Japanese Iron Bound Sea Chest

c. 1800
$3,380 USD SOLD
W: 12.5" D: 17.5" H: 14.25"
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This fantastic iron-bound lock box is a 19th-century Japanese sea chest known as kakesuzuri. Used on merchant vessels traveling the Japanese trade route known as Kitamae, sea chests were built to withstand bad weather and tumultuous currents, almost exclusively crafted of dense hardwoods and strong iron reinforcements. Typically owned by captains and ship-owners, sea chests were used to display elevated social status in addition to protecting personal belongings.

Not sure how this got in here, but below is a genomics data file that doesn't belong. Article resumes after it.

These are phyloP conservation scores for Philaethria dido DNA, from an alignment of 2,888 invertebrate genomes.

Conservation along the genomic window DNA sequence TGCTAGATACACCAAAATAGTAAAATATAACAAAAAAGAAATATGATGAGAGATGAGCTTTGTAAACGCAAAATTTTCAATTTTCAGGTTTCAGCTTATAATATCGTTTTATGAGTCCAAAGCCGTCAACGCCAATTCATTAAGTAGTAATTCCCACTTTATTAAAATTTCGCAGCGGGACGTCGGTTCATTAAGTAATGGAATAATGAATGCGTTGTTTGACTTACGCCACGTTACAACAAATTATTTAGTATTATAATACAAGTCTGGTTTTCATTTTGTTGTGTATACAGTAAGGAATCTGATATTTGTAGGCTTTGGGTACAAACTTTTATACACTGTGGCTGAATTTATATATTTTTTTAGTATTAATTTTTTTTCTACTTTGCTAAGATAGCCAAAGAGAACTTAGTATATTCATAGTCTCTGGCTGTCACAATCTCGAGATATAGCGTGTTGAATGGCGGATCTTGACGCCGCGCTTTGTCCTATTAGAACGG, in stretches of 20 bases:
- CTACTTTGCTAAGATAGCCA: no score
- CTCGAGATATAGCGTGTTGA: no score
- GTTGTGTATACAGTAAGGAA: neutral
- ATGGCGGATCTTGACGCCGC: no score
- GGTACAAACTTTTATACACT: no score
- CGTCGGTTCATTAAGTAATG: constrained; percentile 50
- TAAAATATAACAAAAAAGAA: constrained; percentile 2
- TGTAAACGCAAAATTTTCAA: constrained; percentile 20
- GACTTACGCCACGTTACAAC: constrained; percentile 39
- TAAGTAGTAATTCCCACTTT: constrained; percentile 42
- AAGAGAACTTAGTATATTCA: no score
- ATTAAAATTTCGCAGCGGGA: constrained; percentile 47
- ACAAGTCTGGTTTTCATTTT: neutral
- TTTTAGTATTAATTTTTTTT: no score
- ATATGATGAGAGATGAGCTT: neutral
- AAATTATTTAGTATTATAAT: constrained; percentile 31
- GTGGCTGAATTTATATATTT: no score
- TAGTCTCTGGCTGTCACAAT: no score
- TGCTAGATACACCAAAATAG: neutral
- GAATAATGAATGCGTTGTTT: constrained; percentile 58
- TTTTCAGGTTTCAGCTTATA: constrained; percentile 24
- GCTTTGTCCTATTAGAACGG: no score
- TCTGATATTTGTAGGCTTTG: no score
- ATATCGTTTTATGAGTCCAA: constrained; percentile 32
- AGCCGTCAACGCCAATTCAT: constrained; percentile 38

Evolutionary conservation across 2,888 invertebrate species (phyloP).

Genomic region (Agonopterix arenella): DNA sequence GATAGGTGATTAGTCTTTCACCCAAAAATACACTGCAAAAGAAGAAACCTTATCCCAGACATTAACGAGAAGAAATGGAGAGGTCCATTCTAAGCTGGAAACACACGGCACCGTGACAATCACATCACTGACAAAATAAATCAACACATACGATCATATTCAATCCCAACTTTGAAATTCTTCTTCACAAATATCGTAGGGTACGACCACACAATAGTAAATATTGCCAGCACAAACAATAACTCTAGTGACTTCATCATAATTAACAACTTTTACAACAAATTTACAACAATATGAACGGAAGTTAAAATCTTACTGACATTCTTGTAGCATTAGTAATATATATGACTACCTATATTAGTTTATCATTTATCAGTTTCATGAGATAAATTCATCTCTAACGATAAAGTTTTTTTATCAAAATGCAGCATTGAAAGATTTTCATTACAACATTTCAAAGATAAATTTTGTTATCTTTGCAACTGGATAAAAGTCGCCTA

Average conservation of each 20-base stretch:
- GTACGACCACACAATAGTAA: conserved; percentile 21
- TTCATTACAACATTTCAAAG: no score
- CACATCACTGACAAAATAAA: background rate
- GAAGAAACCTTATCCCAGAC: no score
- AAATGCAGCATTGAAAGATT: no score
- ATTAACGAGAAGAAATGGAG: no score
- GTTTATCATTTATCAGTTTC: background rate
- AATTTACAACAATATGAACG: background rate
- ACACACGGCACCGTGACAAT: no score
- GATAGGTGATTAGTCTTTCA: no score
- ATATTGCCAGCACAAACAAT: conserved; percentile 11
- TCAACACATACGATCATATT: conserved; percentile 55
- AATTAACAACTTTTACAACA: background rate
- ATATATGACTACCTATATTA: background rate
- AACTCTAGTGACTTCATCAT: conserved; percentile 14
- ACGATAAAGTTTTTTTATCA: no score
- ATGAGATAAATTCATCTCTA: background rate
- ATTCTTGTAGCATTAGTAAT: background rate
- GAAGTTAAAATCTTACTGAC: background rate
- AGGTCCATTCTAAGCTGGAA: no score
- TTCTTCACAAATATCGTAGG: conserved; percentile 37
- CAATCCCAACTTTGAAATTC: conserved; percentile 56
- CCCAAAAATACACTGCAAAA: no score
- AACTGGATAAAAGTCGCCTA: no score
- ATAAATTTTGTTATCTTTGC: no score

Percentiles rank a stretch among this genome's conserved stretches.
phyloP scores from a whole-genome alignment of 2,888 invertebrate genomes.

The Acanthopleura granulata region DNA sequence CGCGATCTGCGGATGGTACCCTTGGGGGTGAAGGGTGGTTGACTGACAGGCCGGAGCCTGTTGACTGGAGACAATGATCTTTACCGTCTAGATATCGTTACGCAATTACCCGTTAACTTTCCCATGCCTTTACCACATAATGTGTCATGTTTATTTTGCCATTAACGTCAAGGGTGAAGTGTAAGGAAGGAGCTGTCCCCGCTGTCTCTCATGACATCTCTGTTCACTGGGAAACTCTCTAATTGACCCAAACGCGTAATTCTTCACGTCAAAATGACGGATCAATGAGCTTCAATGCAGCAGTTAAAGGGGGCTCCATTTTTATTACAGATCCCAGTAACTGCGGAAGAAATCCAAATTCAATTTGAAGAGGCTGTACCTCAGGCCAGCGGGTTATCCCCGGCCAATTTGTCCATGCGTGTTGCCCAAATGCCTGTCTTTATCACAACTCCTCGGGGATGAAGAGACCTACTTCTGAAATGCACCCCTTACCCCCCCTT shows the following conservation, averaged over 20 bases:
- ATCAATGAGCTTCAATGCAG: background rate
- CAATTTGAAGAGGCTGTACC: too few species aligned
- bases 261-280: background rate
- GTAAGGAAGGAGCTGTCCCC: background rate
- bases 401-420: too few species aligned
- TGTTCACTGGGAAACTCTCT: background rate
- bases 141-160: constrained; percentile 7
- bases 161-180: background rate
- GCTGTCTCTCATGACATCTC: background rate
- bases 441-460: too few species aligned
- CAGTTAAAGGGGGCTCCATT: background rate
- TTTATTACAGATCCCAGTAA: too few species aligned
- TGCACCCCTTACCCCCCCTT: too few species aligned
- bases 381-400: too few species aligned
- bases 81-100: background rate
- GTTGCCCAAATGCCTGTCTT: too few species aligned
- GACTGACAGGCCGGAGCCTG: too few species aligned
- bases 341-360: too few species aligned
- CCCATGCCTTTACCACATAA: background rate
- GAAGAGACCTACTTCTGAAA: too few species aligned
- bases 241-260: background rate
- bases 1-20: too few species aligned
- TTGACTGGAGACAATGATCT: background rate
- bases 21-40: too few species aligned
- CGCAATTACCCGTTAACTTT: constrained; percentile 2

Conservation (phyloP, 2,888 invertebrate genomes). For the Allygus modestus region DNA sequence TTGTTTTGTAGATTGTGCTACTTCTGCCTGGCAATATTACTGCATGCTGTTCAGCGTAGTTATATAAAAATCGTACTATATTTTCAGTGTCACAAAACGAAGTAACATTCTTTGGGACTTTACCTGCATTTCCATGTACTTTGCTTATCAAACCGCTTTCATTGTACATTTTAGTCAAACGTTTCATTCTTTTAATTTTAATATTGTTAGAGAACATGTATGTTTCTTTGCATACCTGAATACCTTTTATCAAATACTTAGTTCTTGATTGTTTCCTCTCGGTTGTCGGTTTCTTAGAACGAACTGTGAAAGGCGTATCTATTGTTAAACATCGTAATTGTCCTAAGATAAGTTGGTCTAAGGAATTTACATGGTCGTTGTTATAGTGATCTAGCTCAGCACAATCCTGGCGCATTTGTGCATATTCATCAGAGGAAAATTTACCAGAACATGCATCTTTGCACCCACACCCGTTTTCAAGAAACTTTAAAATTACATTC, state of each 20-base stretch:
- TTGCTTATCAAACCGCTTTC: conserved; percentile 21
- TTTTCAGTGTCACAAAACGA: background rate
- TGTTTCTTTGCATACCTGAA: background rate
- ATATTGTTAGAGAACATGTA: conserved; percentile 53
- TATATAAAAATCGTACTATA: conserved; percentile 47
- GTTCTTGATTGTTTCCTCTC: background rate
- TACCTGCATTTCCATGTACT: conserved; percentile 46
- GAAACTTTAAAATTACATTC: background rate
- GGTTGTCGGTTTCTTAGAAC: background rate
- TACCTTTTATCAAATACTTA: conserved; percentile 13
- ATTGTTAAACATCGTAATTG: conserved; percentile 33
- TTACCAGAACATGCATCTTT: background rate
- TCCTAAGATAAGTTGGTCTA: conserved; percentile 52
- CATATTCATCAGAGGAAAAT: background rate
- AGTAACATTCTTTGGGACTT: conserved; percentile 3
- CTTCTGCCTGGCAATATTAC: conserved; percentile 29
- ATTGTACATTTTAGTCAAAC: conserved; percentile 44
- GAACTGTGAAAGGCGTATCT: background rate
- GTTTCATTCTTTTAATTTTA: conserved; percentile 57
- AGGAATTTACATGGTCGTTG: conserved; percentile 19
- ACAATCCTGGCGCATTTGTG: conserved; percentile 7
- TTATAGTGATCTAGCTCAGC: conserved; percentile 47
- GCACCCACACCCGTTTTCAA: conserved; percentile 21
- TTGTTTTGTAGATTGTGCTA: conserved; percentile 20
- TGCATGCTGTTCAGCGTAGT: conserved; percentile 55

This small, Edo-period kakesuzuri sea chest is expertly crafted of pine with a rectangular body and a front-facing door with five side hinges, cross reinforcements, and a large ornate lock plate. The door opens to reveal six interior drawers, two with additional locking hardware. The exterior is richly aged with a beautiful, dark patina that calls to be touched.

Deaccessioned from the MacLean Collection of Asian Art.

Door key included.

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